"But why can't you just update the Dat mirror when you're on a 64-bit machine?" I hear a strawman say. And the answer is twofold: executive dysfunction, and because I shouldn't have to.

Executive dysfunction is a bitch. It's hard enough to keep my focus to remember to manually copy everything over to the ZeroNet mirror every time I update something on my site or add something new. It's part of why I killed the Gopher mirror. Having to remember to go onto my ThinkPad after every time I shut down the desktop, boot that machine up, and then copy everything over is a bunch of undue mental strain that disincentivizes me from updating the website at all.

And, frankly, it's quite ridiculous that my 32-bit machine is capable of fulfilling all the tasks that my 64-bit machines are, and yet it can't. It's not for security reasons, as the only major non-Windows-specific difference between 32- and 64-bit security-wise I've been able to find is the implementation of address space layout randomization.

"But what about the aging machines you decried a month ago? Isn't this the same situation, where you were left out in the cold because your machine was too old?" I hear another strawman say. And the answer to that: these two situations are nothing alike.

In the Gopher situation, these were machines that couldn't participate in the modern internet. Either they couldn't handle the modern encryption ciphers, or they didn't have the resources to run anything but the most lightweight of browsers, or they simply didn't understand the concept of a protocol more advanced than plain Gopher. The experience of using one of these machines would be vastly different than using one of my own devices. Either they couldn't be updated, in which case there's no point in continuing support, or they could and the owners refused to for the sake of the "retro experience", in which case they're not entitled to support just for their sole enjoyment.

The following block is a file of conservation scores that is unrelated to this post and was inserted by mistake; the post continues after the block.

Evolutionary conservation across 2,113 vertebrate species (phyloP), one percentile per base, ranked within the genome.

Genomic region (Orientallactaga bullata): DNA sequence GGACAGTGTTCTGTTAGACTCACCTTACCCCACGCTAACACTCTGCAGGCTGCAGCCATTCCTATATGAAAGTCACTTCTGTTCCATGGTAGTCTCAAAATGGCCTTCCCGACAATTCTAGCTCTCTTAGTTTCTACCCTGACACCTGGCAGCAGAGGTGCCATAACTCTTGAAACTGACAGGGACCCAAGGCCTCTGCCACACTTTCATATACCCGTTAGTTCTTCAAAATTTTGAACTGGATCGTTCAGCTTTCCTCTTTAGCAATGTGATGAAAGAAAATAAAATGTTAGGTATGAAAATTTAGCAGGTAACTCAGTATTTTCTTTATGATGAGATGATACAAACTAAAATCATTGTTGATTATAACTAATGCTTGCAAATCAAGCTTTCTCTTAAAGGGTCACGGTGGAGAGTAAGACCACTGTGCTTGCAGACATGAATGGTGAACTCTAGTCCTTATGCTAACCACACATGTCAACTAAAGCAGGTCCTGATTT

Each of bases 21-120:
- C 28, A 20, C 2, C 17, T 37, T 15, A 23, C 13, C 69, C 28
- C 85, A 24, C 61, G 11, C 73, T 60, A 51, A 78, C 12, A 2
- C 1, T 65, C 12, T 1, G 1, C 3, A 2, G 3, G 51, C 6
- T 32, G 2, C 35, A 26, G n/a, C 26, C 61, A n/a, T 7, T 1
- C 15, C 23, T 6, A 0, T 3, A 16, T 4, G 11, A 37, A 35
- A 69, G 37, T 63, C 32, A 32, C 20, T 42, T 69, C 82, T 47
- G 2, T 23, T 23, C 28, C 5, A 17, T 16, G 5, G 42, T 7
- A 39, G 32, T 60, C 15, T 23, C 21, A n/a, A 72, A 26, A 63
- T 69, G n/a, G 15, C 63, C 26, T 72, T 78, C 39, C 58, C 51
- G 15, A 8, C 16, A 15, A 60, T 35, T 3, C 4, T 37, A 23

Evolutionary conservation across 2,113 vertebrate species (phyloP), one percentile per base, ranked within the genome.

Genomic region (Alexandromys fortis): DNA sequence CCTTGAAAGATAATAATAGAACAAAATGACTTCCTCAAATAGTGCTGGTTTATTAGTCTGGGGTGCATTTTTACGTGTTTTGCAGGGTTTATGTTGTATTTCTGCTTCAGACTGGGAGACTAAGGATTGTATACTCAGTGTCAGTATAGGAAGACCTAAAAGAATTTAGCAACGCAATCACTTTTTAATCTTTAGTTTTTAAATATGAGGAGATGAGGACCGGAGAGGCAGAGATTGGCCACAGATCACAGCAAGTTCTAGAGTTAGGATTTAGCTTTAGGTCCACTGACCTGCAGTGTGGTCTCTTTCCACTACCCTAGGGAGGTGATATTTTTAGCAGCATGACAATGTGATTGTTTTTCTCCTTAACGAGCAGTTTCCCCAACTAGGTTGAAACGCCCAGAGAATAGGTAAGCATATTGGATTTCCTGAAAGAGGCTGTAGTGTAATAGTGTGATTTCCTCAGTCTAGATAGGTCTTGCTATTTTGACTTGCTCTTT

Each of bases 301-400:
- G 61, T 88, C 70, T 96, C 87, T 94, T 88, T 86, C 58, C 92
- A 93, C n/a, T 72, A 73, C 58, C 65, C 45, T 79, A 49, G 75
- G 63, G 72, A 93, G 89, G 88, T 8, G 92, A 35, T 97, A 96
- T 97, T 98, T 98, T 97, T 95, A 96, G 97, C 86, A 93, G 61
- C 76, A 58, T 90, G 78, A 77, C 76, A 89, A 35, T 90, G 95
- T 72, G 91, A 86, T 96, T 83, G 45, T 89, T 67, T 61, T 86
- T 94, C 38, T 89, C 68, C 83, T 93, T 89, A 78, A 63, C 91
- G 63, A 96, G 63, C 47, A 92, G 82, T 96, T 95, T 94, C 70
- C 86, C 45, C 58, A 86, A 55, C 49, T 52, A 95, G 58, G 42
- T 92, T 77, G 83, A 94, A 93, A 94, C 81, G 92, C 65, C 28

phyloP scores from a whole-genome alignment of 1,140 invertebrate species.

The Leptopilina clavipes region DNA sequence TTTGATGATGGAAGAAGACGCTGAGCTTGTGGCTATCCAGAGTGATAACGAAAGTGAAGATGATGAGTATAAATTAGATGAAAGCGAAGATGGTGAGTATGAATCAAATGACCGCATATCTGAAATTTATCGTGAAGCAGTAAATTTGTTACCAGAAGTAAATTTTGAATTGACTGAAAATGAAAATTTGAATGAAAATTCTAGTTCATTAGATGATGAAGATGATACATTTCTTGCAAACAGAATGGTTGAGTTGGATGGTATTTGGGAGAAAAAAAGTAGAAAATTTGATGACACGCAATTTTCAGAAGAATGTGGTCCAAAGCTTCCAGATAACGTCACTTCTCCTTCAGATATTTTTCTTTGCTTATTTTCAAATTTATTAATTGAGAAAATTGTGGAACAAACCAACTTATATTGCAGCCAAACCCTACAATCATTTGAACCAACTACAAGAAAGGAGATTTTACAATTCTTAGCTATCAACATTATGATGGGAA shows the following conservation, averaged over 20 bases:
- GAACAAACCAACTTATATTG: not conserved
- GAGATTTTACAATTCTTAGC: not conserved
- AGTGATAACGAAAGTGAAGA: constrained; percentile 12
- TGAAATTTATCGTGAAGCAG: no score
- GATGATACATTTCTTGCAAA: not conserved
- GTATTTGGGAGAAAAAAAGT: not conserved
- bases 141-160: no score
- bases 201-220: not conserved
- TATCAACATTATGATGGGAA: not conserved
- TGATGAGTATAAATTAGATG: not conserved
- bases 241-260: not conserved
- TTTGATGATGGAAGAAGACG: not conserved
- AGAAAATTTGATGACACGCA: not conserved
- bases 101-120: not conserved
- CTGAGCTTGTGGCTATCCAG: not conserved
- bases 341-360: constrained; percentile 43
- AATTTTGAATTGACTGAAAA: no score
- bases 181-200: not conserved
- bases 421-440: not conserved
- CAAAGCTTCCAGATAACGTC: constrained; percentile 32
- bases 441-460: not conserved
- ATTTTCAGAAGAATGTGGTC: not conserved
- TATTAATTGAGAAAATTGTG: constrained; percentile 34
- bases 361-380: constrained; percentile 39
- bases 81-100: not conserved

In this situation, this is a computer that is perfectly capable of everything that I normally do day-to-day (except for the aforementioned Dat clients). I can use the exact same interfaces and commands and software (given that the software is compiled for i386). Everything is up-to-date. Other than the architecture difference, it is essentially the same exact system.

One could make the argument that we are already heading towards a future where 32-bit machines will be shut out defacto like the aging Gopher machines- in that programs are becoming, thanks to Electron and related frameworks favoring flashy interfaces over performance, too bloated to fit in 32-bit's four gigabyte maximum RAM address space. But that wouldn't be 32-bit's fault. What about all the 64-bit machines with less than eight gigabytes of RAM? Already I've had to switch multiple programs I used to use to lightweight yet modern equivalents because they grew too bloated for my ThinkPad (with six gigabytes of RAM) to handle and stay snappy. Like Cinnamon (the DE) to i3, or Firefox to Falkon, or Nemo (the file explorer) to PCManFM, or Tilix to lxterminal...

And those lightweight equivalents would continue to exist, if not thrive and expand in number because of more and more people pushed out from minimum RAM requirements.

Like gamer Eloi and disgruntled Morlocks lurking underground in resentment.

And as an addendum before I forget: I find it ironic that "solarpunk" and "green thinking" is in vogue in tech circles nowadays from the climate change scare, and yet Linux distros seem to be dropping 32-bit support left and right. Wouldn't you want to keep old hardware useful and out of landfills? And what about the people with low incomes who can't afford to upgrade their hardware? Either they have to cripple themselves in the bank to stay "up-to-date", or in computing power as they pick up a Chromebook or other cloud-dependent device and hand all their data and control over to Daddy Google.

And heaven knows we hate Daddy Google.